In the 20th century Russia began to adopt more democratic tendencies following the corruption of the Soviet Union, but in the 21st century Russia’s actions have sparked growing concern for a democratic decline. Especially recently, in light of current events, the world has seen growing tensions of a potential invasion of Ukraine by Russian forces clearly provoked by the authoritarian tendencies of Vladimir Putin.
The Freedom House ranks Russia under an authoritarian rule of Vladimir Putin who was previously elected in 1999 as president, then elected as prime minister, and re-elected in 2018 to a six year term as president. Recent constitutional amendments give Putin the ability to run for another two terms as president, hypothetically ruling until 2036. Putin’s strategic hold on the executive branch of Russia (the Kremlin) and censoring of Kremlin propaganda has resulted in the disruption of free and fair elections, placing democracy in the country at risk.
According to Robert Dahl, an important aspect of democracy is the ability of citizens to form preferences, signify their preferences, and have their preferences weigh equally. These are all necessary for democracy to occur but are not sufficient by any means. But there is a great difference between public contestation versus the right to participate. So although Russia has universal suffrage, it is not sufficient because they lack a system of public contestation. To elaborate, Russia has a “subservient judiciary, a controlled media environment, and a legislature consisting of a ruling party and pliable opposition factors (Freedom House).” Even Putin’s 2018 reelection campaign grew off of abuses of incumbency and an unfair vote count.
Furthermore, under Schumpeter and Weber’s conditions, Russia’s current regime would be questionable to their standard of democratic conditions. Schumpeter’s political formula requires a free press, one set of political leaders in office and one or more opposition outs. With a goal to hinder these variables, Putin has closed multiple media platforms and has launched criminal proceedings against his opponents. His most popular political opponent Aleksey Navalny was disqualified from the election. According to Freedom House this was “due to a politically motivated criminal conviction, creating what the Organization for Security and Co-operation in Europe (OSCE) called ‘a lack of genuine competition.’”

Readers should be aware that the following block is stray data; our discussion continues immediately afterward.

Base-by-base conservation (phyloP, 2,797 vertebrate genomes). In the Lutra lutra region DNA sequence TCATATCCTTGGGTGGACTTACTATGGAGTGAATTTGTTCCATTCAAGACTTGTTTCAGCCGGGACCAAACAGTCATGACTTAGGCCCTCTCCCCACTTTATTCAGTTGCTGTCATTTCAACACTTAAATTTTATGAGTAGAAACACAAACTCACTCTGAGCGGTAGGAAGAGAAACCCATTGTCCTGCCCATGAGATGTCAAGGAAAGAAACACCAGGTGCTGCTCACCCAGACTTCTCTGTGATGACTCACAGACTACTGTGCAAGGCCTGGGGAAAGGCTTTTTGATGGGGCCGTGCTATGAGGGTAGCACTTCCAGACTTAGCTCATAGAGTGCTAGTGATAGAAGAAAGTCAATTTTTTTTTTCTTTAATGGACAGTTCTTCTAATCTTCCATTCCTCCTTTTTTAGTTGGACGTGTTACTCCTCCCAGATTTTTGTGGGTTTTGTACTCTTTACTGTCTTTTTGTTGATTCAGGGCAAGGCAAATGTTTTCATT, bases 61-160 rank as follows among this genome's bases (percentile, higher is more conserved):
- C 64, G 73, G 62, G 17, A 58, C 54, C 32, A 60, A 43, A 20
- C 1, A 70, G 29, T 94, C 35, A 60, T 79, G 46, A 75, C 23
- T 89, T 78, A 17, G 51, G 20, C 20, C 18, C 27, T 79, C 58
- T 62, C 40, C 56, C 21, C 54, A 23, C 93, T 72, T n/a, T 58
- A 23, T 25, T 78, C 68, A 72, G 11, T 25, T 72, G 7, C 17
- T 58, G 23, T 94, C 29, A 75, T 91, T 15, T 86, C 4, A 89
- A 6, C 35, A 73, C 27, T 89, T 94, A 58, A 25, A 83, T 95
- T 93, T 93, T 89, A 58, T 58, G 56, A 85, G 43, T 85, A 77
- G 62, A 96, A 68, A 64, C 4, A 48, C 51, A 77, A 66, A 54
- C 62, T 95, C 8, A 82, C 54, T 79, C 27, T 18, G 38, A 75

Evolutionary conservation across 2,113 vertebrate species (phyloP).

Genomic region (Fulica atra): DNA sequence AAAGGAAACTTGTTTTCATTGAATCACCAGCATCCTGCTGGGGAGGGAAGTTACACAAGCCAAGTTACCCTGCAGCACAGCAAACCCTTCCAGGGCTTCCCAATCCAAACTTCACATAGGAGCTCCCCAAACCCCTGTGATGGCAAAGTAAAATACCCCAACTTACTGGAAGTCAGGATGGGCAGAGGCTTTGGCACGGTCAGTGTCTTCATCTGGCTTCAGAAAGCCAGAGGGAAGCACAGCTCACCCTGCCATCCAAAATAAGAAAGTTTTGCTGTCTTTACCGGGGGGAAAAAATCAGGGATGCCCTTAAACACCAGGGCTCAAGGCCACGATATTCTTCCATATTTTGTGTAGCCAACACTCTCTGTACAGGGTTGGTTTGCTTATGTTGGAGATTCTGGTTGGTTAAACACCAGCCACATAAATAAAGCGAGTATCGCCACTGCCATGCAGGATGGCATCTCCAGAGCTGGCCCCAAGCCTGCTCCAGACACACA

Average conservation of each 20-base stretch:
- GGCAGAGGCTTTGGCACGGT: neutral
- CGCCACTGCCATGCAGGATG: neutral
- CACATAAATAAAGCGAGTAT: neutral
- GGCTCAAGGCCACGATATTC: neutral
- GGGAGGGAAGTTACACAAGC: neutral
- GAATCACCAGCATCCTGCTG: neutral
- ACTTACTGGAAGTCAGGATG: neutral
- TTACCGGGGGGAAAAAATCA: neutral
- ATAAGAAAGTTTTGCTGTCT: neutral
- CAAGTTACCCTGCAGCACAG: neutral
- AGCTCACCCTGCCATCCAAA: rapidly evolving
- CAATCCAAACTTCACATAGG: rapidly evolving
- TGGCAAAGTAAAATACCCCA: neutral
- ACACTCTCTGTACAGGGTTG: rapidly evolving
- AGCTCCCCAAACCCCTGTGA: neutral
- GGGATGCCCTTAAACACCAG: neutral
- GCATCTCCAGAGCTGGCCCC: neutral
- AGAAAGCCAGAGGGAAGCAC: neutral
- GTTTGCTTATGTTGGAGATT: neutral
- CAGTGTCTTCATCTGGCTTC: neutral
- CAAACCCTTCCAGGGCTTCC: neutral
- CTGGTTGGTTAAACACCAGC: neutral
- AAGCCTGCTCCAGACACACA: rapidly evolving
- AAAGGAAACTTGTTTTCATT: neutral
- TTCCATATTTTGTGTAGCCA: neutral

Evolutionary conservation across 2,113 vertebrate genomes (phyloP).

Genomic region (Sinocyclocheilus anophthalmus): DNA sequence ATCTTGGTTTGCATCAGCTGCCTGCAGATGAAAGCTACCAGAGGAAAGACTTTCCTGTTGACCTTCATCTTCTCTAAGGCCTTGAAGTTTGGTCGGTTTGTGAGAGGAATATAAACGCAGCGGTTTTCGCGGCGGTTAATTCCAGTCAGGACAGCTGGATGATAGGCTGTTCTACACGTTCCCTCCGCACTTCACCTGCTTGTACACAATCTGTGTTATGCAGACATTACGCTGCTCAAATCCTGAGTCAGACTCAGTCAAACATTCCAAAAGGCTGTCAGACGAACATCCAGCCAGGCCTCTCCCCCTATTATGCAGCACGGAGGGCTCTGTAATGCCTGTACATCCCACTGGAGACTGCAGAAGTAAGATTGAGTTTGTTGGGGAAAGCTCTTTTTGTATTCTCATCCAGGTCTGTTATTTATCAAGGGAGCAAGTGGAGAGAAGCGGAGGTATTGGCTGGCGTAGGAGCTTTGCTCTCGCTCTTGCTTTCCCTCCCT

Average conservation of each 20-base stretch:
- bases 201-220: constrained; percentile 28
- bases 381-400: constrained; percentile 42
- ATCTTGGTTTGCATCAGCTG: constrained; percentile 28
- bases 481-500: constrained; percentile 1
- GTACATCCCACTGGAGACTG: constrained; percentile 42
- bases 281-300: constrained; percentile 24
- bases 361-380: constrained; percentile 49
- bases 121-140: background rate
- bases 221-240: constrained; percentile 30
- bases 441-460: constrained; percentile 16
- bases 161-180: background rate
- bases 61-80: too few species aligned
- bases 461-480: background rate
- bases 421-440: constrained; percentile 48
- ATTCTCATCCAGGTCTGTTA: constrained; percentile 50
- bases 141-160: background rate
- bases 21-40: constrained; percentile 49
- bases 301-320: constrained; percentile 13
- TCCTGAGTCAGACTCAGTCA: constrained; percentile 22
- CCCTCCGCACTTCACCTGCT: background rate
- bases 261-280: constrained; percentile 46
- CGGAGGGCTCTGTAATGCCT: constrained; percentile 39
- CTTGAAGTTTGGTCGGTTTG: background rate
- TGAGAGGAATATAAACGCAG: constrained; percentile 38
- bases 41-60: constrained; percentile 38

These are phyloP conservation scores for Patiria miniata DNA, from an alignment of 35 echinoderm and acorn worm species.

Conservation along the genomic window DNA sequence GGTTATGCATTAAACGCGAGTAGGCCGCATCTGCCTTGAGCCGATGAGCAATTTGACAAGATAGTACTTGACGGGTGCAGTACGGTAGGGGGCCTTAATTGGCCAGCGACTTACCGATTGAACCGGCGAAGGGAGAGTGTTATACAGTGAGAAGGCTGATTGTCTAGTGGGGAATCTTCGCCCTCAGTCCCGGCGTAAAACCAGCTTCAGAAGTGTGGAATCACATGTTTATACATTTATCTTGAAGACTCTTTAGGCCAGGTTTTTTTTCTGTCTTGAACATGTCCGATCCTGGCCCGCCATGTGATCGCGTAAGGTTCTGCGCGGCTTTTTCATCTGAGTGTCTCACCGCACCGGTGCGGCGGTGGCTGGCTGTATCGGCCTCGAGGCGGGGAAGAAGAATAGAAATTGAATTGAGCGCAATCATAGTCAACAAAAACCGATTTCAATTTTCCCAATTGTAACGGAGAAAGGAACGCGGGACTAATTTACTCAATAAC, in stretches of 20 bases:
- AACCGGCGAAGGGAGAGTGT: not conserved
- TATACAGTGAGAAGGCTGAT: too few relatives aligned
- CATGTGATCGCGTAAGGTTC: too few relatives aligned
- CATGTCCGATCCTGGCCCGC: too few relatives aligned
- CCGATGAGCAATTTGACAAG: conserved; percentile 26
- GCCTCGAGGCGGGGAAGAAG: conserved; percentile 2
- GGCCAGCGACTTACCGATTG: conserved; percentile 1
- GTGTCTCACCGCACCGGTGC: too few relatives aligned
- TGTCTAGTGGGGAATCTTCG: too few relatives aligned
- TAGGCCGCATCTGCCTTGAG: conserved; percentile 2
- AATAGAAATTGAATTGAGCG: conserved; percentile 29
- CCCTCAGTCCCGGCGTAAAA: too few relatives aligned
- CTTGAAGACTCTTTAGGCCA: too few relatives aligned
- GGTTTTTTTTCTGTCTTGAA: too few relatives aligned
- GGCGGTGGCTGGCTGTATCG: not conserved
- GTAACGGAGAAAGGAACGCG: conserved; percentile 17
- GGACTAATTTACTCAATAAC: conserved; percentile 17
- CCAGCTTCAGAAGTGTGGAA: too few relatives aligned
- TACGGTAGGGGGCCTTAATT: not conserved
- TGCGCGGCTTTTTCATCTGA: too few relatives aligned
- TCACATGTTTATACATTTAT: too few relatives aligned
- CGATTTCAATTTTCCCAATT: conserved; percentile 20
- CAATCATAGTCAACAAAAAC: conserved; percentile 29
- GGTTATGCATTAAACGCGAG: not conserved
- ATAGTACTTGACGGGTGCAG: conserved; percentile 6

According to Ozan Varol’s ideas in Stealth Authoritarianism, the use of judicial review to consolidate power and the prosecution of political dissidents for non-political crimes to consolidate power can also be seen as a primary mechanism of stealth authoritarianism enacted by Putin. Putin’s strategic actions have corrupted partisan alteration (as Varol would refer to it) and is raising costs to the opposition.
In recent months Russia has been exerting more control onto Ukraine, and its agenda to invade Ukraine shows another example of an escalating authoritarian rule within Russia. Levitsky and Ziblatt categorize indicators of an authoritarian in their books How Democracies Die as one who rejects the democratic rules, denies the legitimacy of opponents, tolerates violence and shows willingness to curtail the civil liberties of opponents. With the placement of upwards of 100,000 troops from Moscow at the border of Ukraine, a serious threat is emerging from Putin’s authoritarian ways. Putin has also accused the United States and the West of “hysteria” and declared that Ukraine should not be admitted into NATO. It should come as no surprise if Russia does invade Ukraine since Putin’s authoritarian tendencies have been proven to undermine legal channels to get his way in the past.